A few weeks ago, I arrived at an out-of-town ibrary where I was the guest speaker for the evening.Â The librarian who greeted me asked: “So which car did you arrive in?Â A Lexus or a Subaru?”Â I wasÂ stunned — and a little spooked.Â Because it just so happens I do drive a Lexus.Â How did this woman, whom I’d never met before,Â guess which car I drive?
“How on earth did you know?” I asked.
She laughed. Â “Because in your books, Maura Isles drives a Lexus and Jane drives a Subaru, and I figured that one of those two characters must really be you.”
A very good assumption, as it turns out.Â
Â Like other authors, I’m often asked whether any of my characters are really me.Â I’m quick to admit that, yes, Maura Isles isÂ me.Â Â At least,Â she started out a lot like me.Â I’m not talking about physical appearances; rather, I’m talking about how she views the world. Her philosophy, her beliefs, her approach to life.Â She’s trained in science, she values logic and reason, and she’s introspective.Â Whenever I wrote from her point of view, I felt as if I wasÂ back in my own skin, and if I needed to include any trivial biographical details, I’d automatically pull them from my own life.Â Where she went to medical school, for instance (U.C. San Francisco).Â Or which musical instrument she plays (the piano.)Â Or which magazines and wines and TV channels she enjoys.Â I didn’t have to think twice about these details; that’s how much IÂ identified with Maura.Â You’d think thatÂ it would be a pretty cool thing for a novelist to do:Â Write yourself into a book and become your own heroine!
ThenÂ a reader told me, “I love your characterÂ Jane.Â But that Maura Isles is sorta boring.”
I couldn’t bring myself to tell her whom that boring character was based on.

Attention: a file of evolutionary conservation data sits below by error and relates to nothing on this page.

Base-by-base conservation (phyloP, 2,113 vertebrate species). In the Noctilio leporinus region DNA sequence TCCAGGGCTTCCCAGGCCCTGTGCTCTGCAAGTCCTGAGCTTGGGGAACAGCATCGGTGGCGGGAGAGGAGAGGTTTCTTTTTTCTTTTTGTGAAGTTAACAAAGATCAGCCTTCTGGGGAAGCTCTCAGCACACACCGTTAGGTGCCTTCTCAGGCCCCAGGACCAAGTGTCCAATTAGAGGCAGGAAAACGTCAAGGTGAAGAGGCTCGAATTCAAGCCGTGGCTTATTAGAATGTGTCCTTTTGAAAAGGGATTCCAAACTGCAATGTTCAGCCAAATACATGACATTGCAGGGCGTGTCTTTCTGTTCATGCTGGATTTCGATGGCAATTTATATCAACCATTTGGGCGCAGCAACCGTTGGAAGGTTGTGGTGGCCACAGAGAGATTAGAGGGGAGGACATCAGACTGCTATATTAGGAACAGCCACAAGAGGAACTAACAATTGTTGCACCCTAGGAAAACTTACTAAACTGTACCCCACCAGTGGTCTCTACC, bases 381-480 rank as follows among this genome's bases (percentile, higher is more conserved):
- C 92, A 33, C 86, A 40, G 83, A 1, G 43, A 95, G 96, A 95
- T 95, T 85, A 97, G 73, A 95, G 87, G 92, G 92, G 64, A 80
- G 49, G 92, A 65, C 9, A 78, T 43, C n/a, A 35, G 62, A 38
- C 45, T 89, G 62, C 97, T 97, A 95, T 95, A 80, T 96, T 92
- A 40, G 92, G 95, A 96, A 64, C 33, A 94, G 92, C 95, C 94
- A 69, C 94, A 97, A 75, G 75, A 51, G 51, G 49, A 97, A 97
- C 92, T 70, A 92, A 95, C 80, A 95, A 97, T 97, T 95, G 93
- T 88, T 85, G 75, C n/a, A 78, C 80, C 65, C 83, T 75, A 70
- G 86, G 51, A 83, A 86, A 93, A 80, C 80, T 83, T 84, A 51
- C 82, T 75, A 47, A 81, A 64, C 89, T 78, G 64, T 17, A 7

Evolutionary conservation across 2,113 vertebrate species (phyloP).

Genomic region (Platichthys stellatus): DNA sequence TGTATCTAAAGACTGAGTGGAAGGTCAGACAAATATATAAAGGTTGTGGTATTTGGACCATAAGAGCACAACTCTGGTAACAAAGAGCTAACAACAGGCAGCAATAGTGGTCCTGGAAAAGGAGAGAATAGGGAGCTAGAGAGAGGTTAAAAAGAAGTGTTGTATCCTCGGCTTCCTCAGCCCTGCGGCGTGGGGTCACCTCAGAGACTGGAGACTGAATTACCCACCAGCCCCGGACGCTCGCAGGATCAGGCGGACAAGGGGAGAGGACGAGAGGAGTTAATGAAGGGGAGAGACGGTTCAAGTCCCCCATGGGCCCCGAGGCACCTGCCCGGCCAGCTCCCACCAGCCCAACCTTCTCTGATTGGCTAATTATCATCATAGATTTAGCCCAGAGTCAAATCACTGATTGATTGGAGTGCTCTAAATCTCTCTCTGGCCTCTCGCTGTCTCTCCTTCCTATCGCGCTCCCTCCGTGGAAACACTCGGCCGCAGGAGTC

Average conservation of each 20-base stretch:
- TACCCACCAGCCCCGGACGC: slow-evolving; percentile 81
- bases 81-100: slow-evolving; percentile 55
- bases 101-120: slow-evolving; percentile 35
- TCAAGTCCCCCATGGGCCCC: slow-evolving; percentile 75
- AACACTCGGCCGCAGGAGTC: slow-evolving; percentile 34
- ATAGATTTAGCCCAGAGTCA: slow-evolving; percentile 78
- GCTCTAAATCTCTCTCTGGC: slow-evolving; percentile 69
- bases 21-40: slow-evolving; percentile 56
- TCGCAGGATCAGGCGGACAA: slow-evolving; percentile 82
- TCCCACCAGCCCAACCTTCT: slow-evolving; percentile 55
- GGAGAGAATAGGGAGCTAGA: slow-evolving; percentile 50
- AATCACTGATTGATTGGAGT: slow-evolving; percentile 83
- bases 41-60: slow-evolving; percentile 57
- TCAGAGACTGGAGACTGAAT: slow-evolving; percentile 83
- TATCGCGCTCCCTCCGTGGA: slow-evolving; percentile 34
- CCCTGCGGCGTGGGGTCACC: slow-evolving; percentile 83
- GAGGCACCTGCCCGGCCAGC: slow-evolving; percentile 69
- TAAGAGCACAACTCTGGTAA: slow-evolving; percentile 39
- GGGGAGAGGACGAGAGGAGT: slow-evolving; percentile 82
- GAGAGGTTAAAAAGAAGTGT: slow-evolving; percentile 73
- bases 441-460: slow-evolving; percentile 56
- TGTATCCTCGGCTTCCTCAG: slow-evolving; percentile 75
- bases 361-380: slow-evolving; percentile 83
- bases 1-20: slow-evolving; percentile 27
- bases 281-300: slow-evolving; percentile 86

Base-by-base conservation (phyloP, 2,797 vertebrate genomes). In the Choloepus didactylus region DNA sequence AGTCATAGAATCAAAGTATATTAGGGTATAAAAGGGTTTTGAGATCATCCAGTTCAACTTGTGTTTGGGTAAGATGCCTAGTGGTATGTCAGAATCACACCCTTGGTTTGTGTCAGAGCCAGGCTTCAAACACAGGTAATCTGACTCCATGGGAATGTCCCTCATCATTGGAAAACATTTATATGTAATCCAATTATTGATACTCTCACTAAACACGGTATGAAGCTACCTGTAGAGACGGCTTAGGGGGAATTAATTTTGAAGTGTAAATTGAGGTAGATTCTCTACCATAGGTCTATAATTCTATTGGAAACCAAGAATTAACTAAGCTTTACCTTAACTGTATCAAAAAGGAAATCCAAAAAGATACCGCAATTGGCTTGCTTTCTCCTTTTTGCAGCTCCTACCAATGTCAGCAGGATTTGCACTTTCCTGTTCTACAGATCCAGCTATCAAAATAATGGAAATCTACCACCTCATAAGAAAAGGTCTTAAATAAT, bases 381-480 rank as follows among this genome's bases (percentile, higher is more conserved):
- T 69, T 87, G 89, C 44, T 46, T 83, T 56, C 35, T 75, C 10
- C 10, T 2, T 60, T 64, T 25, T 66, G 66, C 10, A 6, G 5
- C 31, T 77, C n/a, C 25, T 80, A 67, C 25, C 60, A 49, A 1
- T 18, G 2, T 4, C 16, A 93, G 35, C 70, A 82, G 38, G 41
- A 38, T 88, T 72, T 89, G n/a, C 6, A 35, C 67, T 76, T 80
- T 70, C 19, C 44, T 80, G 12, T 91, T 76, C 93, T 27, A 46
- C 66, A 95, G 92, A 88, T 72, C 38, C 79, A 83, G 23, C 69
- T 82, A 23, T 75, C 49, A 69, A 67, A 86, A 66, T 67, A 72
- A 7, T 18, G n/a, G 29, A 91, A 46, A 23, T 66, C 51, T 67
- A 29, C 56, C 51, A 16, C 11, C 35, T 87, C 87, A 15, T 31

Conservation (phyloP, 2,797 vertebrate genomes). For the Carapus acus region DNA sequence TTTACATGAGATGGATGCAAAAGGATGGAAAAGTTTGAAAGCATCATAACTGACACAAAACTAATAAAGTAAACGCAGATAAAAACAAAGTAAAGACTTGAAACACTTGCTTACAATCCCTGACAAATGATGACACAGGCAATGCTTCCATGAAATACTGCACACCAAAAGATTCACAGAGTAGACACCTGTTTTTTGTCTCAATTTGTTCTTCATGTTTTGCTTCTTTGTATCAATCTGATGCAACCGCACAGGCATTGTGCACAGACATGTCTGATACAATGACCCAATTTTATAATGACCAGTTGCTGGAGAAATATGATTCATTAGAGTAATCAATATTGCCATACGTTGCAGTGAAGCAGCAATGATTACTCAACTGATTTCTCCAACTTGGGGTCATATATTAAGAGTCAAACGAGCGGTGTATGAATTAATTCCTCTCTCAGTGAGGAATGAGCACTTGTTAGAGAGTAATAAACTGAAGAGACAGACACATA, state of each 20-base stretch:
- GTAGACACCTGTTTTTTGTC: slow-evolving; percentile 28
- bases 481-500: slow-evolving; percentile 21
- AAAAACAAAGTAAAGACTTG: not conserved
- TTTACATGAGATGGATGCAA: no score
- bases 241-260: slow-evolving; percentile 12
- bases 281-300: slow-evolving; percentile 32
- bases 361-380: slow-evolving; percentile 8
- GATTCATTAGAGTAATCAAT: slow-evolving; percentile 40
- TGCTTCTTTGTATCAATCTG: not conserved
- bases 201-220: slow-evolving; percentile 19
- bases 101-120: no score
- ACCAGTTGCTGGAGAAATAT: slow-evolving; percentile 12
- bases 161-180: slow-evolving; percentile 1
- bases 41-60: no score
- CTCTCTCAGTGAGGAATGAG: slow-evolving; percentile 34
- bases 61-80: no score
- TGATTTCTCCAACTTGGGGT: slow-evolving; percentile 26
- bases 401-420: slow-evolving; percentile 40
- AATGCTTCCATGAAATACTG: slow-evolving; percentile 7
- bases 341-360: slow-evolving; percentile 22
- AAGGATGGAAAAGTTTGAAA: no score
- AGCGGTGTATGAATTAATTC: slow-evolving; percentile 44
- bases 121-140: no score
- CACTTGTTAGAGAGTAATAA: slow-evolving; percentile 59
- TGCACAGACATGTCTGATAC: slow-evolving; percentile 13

Of course, MauraÂ IslesÂ is more than just me.Â Â When I create characters, I may draw from certainÂ aspects of my own personality.Â ButÂ I know very well that I’m not made of heroic stuff.Â I’m not a gal who’d run around with a gun, chasing monsters.Â Â I, at heart, am a coward.Â My heroines are not.Â Which is why they’re the heroines, and I’m the one sitting safely in my nice warm house with the doors locked.Â With no intention of going monster-hunting anytime soon.
There were times when I got tired of writing from Maura’s point of view, simply because she feelsÂ too familiar.Â Â She’s so reasonable, so rational (most of the time) andÂ she just doesn’tÂ do many things that startle or surprise me.
That’s why I find it so refreshing to write about Jane Rizzoli.Â Â Jane isÂ everything that Maura and I are not: hot tempered, passionate,Â and painfully blunt.Â Â When Jane comes onto the scene, I’m never sure what she’s going to say, or what outrageous stunt she’s going to pull.Â Sometimes she infuriates me.Â (And infuriates my readers as well.)Â But one thing she never does is bore me.Â
I’ve heard that actorsÂ have more fun playing the hissing villain than playingÂ the squeaky clean Boy Scout.Â I can understand that.Â As a writer, I live for scenesÂ with grand emotions.Â I can’t wait to write the parts where charactersÂ are consumed byÂ terror or hatred or good old-fashioned lust.Â A character like Jane, who’s not afraid to blurtÂ incendiary comments, whatever the consequences,Â is a joy to write about.Â You know she’ll get herself into trouble.Â And you can’t wait to see those consequences.
But Maura — ah, Maura.Â So self-controlled, so logical, so averse to conflict.Â ThisÂ is a character who shuns big emotional blow-ups.Â She’s not a drama queen, which is why she’s been such a challenge to write about.Â Yes, from the point of view of that one reader,Â she may be a bit boring.Â How interesting is a character who never does anythingÂ unwise,Â anything self-destructive?Â
Then, in Mephisto Club, she surprised me.Â Â Like so many other women have done through the ages, she made a desperately unwiseÂ choice.Â All in the name of lust.Â
Suddenly, Maura Isles is a lot more interesting to me.Â She may have started out as me (boring though that is.)Â Â Now she’s spun out of my control.Â She’s grown intoÂ her own person, a womanÂ made of more thanÂ cold logic.Â A woman who will no doubtÂ start to infuriate readers with her foolish choices.
I can’t wait to see what she does next.Â Â Â